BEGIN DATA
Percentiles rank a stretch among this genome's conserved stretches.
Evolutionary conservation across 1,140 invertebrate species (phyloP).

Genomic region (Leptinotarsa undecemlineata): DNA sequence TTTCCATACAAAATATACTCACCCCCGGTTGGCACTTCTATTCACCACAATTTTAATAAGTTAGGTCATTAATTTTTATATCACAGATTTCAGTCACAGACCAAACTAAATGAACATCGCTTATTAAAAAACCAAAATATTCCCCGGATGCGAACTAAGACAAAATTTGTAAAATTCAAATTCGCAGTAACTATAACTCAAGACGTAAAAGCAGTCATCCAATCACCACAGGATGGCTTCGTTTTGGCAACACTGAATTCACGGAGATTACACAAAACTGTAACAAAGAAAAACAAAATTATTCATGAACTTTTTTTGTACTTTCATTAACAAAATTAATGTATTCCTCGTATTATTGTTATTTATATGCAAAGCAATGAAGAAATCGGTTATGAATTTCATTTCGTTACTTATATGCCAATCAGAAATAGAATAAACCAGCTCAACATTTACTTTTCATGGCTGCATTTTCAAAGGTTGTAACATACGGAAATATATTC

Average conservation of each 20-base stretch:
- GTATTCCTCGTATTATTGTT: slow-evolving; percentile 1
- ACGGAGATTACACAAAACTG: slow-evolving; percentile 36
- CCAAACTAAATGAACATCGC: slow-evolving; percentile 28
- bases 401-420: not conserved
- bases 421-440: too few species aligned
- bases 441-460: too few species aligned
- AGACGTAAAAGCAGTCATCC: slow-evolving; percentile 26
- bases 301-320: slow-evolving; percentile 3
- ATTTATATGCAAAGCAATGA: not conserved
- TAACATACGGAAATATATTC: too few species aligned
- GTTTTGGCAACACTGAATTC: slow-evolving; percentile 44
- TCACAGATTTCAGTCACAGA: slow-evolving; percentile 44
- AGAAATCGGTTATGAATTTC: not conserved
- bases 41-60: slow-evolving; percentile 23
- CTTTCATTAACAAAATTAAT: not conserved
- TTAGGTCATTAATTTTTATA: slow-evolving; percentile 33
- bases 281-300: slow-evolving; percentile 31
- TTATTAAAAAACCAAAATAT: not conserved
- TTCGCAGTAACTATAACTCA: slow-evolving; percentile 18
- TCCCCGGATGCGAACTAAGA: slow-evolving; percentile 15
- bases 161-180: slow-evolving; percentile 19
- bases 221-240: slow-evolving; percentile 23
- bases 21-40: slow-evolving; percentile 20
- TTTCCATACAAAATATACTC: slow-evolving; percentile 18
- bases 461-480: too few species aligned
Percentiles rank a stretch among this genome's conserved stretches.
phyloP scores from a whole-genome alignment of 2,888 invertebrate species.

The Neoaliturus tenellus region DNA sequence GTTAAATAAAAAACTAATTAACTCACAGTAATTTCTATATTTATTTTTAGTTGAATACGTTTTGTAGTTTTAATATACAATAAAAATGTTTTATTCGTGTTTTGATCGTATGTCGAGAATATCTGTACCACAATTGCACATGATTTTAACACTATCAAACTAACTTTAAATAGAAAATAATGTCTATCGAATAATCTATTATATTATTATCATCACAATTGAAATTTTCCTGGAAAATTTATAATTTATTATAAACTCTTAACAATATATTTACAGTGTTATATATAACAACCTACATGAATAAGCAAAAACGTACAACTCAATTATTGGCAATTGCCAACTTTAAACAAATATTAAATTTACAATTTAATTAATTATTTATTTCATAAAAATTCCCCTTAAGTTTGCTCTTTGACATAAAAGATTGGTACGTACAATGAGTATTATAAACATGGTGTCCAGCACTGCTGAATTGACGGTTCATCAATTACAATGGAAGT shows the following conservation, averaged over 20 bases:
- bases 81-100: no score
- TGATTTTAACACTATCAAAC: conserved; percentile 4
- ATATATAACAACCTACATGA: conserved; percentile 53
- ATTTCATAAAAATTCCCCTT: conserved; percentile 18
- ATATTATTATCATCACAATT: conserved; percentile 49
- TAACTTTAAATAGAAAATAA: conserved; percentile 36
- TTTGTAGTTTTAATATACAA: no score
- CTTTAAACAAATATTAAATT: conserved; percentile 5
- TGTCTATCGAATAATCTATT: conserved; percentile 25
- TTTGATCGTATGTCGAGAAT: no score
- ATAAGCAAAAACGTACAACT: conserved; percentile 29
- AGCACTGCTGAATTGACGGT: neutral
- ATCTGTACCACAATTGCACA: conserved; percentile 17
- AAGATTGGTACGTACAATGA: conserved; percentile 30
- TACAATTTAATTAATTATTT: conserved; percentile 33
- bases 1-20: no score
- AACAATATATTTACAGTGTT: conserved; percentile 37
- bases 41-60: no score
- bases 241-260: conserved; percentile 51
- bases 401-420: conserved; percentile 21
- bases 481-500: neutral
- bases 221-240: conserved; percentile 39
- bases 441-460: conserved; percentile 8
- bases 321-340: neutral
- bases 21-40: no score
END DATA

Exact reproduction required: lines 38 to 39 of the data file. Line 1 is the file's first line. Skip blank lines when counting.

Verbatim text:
- TAACTTTAAATAGAAAATAA: conserved; percentile 36
- TTTGTAGTTTTAATATACAA: no score